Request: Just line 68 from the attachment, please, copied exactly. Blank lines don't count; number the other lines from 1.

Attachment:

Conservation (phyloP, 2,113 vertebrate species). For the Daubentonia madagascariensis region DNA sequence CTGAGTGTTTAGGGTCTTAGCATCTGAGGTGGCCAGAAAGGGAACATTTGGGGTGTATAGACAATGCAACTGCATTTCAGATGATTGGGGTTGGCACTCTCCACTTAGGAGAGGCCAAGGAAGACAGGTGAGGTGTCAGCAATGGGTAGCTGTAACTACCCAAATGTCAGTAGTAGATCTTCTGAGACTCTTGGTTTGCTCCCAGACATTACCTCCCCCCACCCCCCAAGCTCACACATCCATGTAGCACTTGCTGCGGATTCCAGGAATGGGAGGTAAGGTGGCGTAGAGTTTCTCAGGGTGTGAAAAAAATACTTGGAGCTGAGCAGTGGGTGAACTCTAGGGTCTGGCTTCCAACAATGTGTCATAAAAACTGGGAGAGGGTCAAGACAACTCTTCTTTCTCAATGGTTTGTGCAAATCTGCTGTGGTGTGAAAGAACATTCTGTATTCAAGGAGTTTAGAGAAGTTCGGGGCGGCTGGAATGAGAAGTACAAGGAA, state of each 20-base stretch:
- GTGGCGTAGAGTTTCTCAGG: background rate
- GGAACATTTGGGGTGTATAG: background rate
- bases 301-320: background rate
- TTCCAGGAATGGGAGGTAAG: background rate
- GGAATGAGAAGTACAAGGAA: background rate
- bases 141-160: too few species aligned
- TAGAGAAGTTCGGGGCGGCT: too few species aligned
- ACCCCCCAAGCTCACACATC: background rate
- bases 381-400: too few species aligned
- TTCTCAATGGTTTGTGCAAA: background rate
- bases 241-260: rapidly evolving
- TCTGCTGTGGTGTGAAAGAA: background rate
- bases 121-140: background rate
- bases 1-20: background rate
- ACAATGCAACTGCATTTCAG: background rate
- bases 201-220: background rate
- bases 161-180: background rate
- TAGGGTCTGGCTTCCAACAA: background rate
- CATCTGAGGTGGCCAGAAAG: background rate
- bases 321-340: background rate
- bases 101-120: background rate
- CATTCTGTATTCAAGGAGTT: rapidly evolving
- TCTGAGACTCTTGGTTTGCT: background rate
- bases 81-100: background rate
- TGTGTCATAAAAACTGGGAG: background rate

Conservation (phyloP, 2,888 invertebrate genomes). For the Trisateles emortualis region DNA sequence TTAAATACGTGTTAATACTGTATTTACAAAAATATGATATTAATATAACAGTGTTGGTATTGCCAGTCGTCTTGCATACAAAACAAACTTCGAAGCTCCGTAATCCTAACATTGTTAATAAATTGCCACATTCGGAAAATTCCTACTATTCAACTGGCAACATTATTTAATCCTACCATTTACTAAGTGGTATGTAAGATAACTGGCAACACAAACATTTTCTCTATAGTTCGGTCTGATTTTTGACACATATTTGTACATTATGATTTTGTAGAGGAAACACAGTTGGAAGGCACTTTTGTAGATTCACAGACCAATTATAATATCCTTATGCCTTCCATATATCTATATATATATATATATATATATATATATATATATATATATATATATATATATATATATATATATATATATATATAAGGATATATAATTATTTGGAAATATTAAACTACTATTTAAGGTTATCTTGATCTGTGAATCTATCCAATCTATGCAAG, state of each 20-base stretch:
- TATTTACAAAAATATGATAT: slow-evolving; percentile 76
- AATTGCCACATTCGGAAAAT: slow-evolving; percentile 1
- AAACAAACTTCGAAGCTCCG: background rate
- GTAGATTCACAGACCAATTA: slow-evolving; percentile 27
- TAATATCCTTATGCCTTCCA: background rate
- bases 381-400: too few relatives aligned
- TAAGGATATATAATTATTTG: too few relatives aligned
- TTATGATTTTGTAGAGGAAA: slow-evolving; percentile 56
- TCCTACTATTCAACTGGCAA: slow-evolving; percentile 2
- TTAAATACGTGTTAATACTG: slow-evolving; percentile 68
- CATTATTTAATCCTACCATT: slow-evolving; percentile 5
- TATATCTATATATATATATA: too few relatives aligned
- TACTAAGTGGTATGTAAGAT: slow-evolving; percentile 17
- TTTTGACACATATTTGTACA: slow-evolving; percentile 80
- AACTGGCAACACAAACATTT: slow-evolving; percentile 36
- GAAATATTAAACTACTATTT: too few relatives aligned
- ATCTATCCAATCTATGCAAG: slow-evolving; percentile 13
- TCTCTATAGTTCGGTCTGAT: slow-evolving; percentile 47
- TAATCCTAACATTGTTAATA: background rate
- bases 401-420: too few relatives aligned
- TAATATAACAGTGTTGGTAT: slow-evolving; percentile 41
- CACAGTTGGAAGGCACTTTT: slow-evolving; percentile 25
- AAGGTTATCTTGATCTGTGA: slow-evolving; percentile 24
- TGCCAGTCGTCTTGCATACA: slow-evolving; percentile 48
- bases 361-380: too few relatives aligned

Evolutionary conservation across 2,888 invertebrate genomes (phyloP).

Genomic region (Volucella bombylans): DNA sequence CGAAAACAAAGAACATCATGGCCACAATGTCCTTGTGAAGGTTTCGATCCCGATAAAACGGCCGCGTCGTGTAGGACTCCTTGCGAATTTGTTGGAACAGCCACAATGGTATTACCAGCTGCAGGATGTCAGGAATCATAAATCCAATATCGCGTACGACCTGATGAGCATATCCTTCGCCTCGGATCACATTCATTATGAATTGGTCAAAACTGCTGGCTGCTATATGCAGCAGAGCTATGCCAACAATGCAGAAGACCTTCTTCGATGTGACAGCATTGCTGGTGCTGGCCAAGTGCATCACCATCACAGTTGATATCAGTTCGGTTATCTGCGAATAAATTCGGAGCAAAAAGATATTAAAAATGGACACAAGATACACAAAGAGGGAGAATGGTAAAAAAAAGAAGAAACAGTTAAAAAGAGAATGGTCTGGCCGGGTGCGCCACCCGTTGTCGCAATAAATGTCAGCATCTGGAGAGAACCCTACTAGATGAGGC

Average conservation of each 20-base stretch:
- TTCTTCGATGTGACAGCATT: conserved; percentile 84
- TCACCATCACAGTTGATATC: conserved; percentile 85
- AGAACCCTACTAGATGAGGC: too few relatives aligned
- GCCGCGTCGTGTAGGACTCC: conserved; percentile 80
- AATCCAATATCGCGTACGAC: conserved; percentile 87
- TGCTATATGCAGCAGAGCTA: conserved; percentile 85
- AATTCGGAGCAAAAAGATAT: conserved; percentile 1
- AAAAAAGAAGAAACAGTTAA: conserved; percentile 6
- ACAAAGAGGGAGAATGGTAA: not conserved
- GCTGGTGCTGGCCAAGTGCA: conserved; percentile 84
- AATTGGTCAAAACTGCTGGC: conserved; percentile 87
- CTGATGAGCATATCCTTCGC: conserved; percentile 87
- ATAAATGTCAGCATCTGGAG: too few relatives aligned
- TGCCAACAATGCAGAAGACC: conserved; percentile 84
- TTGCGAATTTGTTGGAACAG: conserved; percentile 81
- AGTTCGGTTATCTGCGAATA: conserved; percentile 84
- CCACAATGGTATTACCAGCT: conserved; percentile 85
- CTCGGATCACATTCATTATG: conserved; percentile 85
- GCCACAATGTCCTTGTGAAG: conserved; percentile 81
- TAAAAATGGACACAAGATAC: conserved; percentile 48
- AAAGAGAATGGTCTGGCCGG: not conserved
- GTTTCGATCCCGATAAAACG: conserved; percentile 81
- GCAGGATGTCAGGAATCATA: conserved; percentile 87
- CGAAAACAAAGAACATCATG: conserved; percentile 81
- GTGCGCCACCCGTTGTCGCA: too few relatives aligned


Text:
- ATAAATGTCAGCATCTGGAG: too few relatives aligned